Wine and Food

Alexander van Dülmen



Yabby Lake Vineyard, Chardonnay 2005

Yabby Lake Vineyard, Mornington Peninsula, Chardonnay 2005, White wine from Australia

7 points

Having never been to Australia, and not knowing very much about wines from there, it is always a real pleasure to be introduced to special or unique Australian wines. My Australian friend Grant Hill  recently presented me with a 2005 Chardonnay from Yabby Lake Vineyard, which is on the Mornington Peninsula. This is more or less 40 km north of Melbourne. If you like, you can find detailed information about the climate, soil and other wine-making factors of this area on Yabby Lake Vineyard’s website:

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d´Arenberg, The Dead Arm, Shiraz, 2005

d´Arenberg, The Dead Arm, Shiraz, 2005, McLaren Vale, red-wine from Australia

6 points

“The Dead Arm” Shiraz is one flagship of Southern Australian winemaker d’Arenberg. Following the description of the vinery then “Dead Arm is a vine disease caused by the fungus Eutypa Lata that randomly affects vineyards all over the world. Often vines affected are severely pruned or replanted. d’Arenberg believes that this is a natural part of vineyard life. One half, or arm of the vine slowly becomes reduced to dead wood. That side may be lifeless and brittle, but the grapes on the other side display amazing intensity”.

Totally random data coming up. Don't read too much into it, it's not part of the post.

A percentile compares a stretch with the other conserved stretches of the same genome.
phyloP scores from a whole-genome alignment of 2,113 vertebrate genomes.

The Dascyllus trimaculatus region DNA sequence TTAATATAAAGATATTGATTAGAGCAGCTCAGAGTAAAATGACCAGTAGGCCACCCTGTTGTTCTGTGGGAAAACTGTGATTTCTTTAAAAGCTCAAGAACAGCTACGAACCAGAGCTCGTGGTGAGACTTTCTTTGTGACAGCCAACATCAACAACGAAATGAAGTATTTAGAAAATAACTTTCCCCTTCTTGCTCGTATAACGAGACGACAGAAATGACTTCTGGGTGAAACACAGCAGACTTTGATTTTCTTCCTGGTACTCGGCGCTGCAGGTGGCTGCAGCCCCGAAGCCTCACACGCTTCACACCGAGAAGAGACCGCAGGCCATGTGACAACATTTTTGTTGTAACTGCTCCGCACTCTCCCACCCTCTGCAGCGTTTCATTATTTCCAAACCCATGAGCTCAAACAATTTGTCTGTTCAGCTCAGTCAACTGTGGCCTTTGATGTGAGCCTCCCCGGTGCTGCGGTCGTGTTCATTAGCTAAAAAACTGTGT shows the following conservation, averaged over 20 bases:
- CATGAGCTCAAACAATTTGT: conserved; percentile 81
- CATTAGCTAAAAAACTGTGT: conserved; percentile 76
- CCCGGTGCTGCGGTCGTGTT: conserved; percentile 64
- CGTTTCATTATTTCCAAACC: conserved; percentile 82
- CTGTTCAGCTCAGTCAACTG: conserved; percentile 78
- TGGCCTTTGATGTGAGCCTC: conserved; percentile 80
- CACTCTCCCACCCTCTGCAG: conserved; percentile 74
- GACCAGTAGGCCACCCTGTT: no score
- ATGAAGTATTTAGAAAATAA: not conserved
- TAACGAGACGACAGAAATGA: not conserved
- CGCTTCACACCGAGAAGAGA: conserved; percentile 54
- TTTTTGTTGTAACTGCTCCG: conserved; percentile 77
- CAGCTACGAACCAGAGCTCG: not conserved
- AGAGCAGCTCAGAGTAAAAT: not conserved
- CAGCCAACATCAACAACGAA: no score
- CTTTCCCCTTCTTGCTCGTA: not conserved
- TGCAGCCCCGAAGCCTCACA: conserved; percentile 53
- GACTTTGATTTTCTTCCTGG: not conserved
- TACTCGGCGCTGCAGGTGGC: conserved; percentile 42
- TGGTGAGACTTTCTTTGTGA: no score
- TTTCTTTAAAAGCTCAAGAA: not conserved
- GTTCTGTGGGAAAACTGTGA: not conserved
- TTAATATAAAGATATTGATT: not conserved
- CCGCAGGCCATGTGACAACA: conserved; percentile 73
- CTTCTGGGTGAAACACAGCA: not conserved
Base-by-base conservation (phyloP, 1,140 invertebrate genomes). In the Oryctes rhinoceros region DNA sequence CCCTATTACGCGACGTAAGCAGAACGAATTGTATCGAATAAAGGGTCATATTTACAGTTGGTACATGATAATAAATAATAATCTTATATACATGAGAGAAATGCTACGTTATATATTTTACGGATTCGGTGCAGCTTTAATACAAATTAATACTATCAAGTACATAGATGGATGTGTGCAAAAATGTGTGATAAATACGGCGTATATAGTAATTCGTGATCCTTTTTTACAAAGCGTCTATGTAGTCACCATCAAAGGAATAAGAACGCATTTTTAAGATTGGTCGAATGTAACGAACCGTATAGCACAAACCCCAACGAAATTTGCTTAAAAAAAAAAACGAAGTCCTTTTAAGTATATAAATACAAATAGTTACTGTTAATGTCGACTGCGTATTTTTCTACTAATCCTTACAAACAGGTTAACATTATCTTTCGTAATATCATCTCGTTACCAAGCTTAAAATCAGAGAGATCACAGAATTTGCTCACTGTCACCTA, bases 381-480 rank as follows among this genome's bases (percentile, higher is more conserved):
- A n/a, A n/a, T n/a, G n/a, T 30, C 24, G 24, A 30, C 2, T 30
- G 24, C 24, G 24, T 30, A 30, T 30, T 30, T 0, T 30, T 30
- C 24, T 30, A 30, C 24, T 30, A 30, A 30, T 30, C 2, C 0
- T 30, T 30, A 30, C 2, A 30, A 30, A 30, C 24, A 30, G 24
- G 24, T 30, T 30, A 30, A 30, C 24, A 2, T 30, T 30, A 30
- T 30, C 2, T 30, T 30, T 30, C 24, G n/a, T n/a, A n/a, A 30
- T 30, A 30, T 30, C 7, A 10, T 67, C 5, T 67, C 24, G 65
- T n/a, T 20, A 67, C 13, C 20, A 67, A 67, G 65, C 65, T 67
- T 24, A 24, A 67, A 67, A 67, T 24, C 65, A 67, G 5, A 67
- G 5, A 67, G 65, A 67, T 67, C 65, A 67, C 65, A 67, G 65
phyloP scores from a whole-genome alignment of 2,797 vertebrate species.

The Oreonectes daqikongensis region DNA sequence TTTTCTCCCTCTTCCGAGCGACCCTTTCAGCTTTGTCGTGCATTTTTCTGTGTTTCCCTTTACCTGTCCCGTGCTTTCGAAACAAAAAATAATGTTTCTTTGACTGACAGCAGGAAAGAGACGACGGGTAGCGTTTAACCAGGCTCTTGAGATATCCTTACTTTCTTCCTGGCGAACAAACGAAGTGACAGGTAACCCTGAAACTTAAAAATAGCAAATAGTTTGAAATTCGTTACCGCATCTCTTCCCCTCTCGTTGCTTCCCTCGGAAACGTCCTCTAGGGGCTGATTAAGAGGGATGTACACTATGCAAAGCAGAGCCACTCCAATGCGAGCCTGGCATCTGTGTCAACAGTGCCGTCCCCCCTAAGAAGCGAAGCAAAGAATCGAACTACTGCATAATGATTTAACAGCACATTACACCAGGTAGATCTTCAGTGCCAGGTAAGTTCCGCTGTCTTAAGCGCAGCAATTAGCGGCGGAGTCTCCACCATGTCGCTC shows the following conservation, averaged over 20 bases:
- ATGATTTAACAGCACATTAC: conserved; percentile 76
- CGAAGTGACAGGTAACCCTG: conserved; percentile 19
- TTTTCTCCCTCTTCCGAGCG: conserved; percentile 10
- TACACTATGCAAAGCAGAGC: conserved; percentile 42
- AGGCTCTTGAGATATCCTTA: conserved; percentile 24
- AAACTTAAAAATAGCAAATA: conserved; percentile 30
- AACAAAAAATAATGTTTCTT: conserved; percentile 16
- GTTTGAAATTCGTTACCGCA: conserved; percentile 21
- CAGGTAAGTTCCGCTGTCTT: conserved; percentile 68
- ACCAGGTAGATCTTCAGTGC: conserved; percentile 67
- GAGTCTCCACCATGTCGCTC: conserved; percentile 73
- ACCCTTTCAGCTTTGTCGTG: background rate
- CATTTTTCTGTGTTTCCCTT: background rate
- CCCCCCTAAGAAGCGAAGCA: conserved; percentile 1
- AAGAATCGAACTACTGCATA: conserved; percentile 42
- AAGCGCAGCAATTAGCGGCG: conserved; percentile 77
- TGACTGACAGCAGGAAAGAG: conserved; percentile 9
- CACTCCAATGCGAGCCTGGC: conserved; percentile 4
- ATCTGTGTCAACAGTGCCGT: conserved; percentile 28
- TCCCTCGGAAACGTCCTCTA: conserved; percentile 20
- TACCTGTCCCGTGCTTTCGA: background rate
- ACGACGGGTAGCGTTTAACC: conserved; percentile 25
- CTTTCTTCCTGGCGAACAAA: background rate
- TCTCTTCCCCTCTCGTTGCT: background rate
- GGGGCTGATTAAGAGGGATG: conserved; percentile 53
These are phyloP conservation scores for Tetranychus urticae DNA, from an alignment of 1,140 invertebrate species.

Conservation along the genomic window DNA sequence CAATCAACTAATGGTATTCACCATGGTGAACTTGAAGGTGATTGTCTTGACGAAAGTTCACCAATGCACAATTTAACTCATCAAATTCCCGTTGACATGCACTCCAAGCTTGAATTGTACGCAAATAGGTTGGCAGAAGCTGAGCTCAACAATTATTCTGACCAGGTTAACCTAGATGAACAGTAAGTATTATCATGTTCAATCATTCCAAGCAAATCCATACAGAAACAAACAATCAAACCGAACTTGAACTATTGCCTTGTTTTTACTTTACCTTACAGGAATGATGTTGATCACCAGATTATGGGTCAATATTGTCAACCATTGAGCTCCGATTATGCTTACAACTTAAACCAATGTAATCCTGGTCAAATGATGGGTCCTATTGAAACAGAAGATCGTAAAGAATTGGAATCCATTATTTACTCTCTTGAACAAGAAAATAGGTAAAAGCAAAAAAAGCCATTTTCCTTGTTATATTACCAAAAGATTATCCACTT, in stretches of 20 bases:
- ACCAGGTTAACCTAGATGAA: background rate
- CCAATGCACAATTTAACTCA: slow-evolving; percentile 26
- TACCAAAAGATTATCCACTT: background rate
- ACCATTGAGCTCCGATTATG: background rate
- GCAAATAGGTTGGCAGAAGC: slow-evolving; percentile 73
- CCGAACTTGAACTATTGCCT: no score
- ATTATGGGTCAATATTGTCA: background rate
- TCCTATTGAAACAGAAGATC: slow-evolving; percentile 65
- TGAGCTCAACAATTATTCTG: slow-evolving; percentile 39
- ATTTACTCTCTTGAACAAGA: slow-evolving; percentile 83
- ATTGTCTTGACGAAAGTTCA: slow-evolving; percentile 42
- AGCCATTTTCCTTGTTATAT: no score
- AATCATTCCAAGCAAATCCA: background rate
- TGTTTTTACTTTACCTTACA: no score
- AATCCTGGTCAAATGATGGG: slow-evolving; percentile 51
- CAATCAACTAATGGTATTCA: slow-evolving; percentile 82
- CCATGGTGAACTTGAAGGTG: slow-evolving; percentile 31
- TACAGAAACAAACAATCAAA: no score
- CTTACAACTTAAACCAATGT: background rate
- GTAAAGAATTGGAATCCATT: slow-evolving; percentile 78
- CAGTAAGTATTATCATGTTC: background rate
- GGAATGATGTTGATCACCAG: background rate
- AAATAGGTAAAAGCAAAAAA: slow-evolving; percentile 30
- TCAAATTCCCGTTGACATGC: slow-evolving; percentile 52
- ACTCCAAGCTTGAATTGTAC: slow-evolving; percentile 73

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La Braccesca, 2005, Vino Nobile di Montepulciano

La Braccesca, 2005, Vino Nobile di Montepulciano, Antinori Agricola, Red-wine from Italy

4 points

WP_20150417_001La Braccesca isn’t something unique as I would usually prefer to write about. It is a huge vinery and owed by the prominent nobel family Antinori which is one of the most dominant wine producers in Italy. Still there are two good reasons to write about this wine!  First and as simple as it is: the wine is good, and second it is a good example that even big producers, their experience and probably passion of winemaking can have a positive influence as this wine belongs to the rather inexpensive ones among many other good but too expensive wines from Montepulciano. Of course all depends to trends and fashions but Montepulciano is a conservative and so traditional wine area which didn’t change winemaking too much except prices which are experience an unreasonable growth in my point of view. We cannot drink wine for more than € 20 or more every day and even this price level is already much too much for some good friends of mine. Perhaps we shouldn’t drink wine everyday anyhow, my doctor would probably say.

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